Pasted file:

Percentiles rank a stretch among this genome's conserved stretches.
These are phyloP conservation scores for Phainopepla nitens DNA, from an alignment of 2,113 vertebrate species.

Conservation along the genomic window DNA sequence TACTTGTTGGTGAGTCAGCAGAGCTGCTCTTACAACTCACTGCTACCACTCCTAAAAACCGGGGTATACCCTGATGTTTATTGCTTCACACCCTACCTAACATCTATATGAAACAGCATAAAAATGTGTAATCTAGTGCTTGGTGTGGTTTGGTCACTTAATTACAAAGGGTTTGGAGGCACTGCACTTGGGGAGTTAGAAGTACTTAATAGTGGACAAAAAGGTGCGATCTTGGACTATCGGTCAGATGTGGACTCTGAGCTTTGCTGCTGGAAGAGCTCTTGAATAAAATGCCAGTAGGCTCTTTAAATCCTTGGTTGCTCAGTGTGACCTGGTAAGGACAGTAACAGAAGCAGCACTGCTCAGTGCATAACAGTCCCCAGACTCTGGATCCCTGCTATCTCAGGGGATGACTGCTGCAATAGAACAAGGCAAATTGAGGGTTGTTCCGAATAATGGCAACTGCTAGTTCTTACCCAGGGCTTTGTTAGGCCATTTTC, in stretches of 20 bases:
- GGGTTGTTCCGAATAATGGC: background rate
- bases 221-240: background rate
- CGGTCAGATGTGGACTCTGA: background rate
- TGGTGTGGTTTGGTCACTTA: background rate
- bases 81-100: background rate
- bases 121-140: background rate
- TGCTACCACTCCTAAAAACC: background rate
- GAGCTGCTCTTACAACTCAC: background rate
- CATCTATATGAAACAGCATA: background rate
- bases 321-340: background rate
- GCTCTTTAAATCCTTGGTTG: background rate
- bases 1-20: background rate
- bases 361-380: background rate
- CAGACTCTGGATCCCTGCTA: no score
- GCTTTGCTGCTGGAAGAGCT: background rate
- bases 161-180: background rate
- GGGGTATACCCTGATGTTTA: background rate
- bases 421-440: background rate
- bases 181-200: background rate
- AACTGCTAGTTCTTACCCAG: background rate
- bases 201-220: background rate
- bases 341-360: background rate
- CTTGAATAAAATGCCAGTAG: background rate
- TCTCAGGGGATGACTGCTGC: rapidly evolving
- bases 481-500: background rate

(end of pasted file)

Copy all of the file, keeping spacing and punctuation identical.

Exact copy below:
Percentiles rank a stretch among this genome's conserved stretches.
These are phyloP conservation scores for Phainopepla nitens DNA, from an alignment of 2,113 vertebrate species.

Conservation along the genomic window DNA sequence TACTTGTTGGTGAGTCAGCAGAGCTGCTCTTACAACTCACTGCTACCACTCCTAAAAACCGGGGTATACCCTGATGTTTATTGCTTCACACCCTACCTAACATCTATATGAAACAGCATAAAAATGTGTAATCTAGTGCTTGGTGTGGTTTGGTCACTTAATTACAAAGGGTTTGGAGGCACTGCACTTGGGGAGTTAGAAGTACTTAATAGTGGACAAAAAGGTGCGATCTTGGACTATCGGTCAGATGTGGACTCTGAGCTTTGCTGCTGGAAGAGCTCTTGAATAAAATGCCAGTAGGCTCTTTAAATCCTTGGTTGCTCAGTGTGACCTGGTAAGGACAGTAACAGAAGCAGCACTGCTCAGTGCATAACAGTCCCCAGACTCTGGATCCCTGCTATCTCAGGGGATGACTGCTGCAATAGAACAAGGCAAATTGAGGGTTGTTCCGAATAATGGCAACTGCTAGTTCTTACCCAGGGCTTTGTTAGGCCATTTTC, in stretches of 20 bases:
- GGGTTGTTCCGAATAATGGC: background rate
- bases 221-240: background rate
- CGGTCAGATGTGGACTCTGA: background rate
- TGGTGTGGTTTGGTCACTTA: background rate
- bases 81-100: background rate
- bases 121-140: background rate
- TGCTACCACTCCTAAAAACC: background rate
- GAGCTGCTCTTACAACTCAC: background rate
- CATCTATATGAAACAGCATA: background rate
- bases 321-340: background rate
- GCTCTTTAAATCCTTGGTTG: background rate
- bases 1-20: background rate
- bases 361-380: background rate
- CAGACTCTGGATCCCTGCTA: no score
- GCTTTGCTGCTGGAAGAGCT: background rate
- bases 161-180: background rate
- GGGGTATACCCTGATGTTTA: background rate
- bases 421-440: background rate
- bases 181-200: background rate
- AACTGCTAGTTCTTACCCAG: background rate
- bases 201-220: background rate
- bases 341-360: background rate
- CTTGAATAAAATGCCAGTAG: background rate
- TCTCAGGGGATGACTGCTGC: rapidly evolving
- bases 481-500: background rate